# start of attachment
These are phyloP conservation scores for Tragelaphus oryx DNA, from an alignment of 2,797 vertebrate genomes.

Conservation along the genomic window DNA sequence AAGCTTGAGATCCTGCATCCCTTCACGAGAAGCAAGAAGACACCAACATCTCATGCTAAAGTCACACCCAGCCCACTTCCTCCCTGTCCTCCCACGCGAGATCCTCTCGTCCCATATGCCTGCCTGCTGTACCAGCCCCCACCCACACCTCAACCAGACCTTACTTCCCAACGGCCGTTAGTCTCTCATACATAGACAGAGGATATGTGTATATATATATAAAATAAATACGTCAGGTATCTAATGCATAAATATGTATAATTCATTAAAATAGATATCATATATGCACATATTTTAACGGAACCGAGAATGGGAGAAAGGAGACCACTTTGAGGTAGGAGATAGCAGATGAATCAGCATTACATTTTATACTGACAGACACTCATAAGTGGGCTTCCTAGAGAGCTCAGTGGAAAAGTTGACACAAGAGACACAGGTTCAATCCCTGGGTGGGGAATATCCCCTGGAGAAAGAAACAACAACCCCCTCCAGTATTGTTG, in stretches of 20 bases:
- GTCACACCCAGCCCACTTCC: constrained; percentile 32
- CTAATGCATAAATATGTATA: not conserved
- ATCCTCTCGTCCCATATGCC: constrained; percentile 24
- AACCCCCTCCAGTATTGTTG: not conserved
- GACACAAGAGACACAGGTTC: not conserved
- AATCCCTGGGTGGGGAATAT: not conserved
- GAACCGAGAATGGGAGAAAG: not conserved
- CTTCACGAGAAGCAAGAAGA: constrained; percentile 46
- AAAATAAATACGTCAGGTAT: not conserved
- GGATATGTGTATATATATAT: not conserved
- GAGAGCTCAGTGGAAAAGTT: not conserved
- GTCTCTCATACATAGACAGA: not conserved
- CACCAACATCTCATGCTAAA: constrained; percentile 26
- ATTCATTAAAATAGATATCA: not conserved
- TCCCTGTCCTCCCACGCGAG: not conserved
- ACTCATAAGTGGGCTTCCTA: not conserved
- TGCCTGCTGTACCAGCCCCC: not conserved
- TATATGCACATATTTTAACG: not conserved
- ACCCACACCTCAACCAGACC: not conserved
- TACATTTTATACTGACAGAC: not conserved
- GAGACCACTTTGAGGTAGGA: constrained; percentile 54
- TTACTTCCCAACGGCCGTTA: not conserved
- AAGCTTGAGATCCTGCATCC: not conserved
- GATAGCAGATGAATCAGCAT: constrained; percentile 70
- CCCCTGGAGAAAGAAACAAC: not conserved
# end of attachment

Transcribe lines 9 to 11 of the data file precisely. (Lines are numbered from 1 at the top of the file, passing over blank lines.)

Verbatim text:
- GAACCGAGAATGGGAGAAAG: not conserved
- CTTCACGAGAAGCAAGAAGA: constrained; percentile 46
- AAAATAAATACGTCAGGTAT: not conserved